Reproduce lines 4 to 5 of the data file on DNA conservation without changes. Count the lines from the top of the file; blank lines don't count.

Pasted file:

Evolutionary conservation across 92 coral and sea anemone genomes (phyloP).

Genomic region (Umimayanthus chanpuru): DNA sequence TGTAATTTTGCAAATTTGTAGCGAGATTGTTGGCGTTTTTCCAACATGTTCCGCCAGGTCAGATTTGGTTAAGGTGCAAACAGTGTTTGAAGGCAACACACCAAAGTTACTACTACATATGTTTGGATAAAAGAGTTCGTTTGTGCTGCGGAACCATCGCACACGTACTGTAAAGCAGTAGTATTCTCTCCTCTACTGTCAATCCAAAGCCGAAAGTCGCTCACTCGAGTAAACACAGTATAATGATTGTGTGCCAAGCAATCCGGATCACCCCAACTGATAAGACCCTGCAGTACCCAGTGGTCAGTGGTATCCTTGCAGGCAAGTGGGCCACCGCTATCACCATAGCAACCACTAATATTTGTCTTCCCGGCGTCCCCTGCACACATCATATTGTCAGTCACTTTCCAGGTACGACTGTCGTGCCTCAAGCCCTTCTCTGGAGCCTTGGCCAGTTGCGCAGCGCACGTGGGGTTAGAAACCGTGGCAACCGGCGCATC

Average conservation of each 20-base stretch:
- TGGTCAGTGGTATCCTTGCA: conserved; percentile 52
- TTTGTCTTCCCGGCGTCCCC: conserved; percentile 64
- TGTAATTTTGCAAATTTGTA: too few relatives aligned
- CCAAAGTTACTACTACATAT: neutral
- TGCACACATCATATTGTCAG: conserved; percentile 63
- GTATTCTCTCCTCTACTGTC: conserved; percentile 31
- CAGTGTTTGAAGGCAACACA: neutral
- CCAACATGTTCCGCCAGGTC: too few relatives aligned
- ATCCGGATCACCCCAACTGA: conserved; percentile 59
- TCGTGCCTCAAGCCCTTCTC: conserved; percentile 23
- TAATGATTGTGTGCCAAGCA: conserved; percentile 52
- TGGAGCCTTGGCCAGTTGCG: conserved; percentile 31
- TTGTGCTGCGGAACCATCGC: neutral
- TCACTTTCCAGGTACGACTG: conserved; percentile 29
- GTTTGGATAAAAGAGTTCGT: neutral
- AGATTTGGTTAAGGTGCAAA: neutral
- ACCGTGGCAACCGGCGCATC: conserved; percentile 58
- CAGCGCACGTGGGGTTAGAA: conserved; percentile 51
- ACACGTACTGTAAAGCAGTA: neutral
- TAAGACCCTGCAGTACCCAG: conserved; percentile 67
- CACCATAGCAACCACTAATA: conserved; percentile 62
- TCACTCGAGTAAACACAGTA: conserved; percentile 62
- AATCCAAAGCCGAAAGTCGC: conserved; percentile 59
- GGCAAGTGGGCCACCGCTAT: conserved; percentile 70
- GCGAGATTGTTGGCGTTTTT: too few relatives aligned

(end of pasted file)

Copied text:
- TGGTCAGTGGTATCCTTGCA: conserved; percentile 52
- TTTGTCTTCCCGGCGTCCCC: conserved; percentile 64